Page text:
this has been a controversial issue for the longest time, and will continue to be controversial issue for a long time. although "gay rights" seem like a simple concept, the factors involved are complicated, and they always are when you religion right at the middle of the debate. for the Singapore case however, it is important to note that it is not just a moral issue but also a issue of law (by now, all of us are familiar with the numbers "377A"). Although the Christian right has been the most vocal opposition, it is important to note that many non-Christians in Singapore also hold views that similarly oppose the gay movement, and could quite possibly be the majority voice. On the plogosphere however, it is overwhelmingly pro-gay, and now that whybegay has been driven into exile, there is no real opposing voice (unless one counts Nicholaz Lazarus). Of some interest to me is how Simply Jean, herself a Christian, argues for repeal by attempting to distinguish decriminalization from legalization.

3) The Perils of National Service
On 11th May 2007, a Taiwanese F5 jet crashed into a Taiwanese base. 2 SAF soldiers who happened to be stationed in that base were killed on the spot and a 3rd SAF soldier died in hospital later. Not unexpectedly, the SAF was much criticized in the blogosphere, and much of the attention is focused on the story of Lawrence Leow who suffered from heat stroke while he was serving his nation, and ended up incapacitated for life. Critics of the SAF included Mr Wang, Insane Polygon and Aaron. Meanwhile, Defector, an SAF officer (or ex-officer), argued against the views of Mr Wang and Insane Polygon. More views by Mr Wang, mrbiao, mollymeek and Jimmy Mun.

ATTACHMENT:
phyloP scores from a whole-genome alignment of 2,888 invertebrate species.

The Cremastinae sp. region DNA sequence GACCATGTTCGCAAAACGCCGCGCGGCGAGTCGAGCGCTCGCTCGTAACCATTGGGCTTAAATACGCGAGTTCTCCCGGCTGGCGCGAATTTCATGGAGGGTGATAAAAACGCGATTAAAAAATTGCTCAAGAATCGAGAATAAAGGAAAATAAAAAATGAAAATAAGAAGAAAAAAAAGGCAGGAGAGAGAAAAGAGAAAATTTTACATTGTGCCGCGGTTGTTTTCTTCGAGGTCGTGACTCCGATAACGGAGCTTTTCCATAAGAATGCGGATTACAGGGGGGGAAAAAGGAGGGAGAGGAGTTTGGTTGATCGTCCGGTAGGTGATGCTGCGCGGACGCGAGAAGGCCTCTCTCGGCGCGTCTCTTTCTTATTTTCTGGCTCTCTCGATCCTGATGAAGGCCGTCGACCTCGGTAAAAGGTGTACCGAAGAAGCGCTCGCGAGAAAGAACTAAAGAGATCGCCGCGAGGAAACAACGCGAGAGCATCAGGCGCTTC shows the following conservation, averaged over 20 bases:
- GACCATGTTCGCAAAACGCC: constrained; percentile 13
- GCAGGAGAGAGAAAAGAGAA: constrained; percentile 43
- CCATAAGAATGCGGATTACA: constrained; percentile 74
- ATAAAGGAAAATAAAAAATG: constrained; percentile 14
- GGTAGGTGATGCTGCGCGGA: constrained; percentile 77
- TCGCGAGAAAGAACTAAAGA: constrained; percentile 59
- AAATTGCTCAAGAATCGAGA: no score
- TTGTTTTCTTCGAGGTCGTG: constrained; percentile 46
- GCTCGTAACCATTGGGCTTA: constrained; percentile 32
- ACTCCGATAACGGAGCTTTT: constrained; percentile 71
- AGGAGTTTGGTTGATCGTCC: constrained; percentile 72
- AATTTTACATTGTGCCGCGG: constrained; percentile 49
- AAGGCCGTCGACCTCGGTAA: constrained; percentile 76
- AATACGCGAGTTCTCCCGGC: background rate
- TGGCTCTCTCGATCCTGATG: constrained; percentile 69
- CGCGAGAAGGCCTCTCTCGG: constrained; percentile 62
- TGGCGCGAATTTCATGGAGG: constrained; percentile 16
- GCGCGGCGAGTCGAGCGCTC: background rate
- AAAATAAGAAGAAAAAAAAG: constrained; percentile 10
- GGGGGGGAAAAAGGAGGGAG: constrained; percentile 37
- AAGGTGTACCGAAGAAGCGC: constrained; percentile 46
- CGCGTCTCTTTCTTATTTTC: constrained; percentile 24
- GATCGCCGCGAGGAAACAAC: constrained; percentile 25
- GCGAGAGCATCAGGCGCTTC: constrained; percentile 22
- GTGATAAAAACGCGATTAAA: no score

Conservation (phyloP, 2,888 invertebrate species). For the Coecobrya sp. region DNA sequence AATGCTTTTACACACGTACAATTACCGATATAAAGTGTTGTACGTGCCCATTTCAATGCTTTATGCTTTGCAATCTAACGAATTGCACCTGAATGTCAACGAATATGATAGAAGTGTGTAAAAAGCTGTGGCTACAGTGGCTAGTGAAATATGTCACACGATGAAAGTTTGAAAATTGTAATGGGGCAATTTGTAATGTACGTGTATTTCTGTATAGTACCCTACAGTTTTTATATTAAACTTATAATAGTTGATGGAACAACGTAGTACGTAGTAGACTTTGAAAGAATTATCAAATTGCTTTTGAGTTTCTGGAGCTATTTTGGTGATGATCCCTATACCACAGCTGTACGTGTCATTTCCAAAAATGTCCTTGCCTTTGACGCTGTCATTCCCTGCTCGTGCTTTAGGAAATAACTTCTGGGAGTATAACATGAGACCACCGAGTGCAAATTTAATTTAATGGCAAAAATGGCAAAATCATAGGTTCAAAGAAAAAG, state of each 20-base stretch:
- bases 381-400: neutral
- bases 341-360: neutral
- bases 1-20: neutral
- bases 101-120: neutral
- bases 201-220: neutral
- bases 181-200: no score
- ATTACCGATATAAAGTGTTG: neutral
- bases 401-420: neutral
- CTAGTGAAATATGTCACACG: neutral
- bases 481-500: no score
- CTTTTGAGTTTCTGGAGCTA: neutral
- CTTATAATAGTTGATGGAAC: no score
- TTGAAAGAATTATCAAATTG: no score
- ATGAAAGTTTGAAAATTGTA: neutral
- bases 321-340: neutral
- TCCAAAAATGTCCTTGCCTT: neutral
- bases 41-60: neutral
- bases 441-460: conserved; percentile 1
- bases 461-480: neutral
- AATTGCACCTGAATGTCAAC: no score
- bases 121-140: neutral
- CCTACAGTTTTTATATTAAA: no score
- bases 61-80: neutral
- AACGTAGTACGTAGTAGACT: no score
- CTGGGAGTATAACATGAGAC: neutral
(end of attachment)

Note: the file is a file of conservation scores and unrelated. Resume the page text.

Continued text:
the relationship between the SAF and the general public has never been great, despite recent attempts to improve their image (L.I.V.E.). that said, there is something to be said about how it is only the males who voice their passionate disapproval towards the SAF and especially on issues about NS. although most females do not go through NS, it is not difficult for them to read the arguments for themselves. i think it is largely true that guys who have been through NS usually end up quite unhappy with SAF and Mindef, and we carry this chip on our shoulders unto our blogs.

4) University of New South Wales closes down
This was such big news practically all bloggers had something to say about this issue. After only 3 months after it was opened, UNSW closes down citing insufficient enrollment as the reason. In the ensuing weeks, UNSW and EDB will attempt to blame the other party on how they failed to prevent this from happening.

i actually have not much to comment on this event. there are probably millions of dollars of taxpayers money lost here, and some people's heads will roll (if not rolled already). this is a lose-lose situation for all involved (except maybe the students who got scholarships to go study in Australia) and i think unless you are really in-the-know, it is practically impossible to point the finger and find the real person at fault.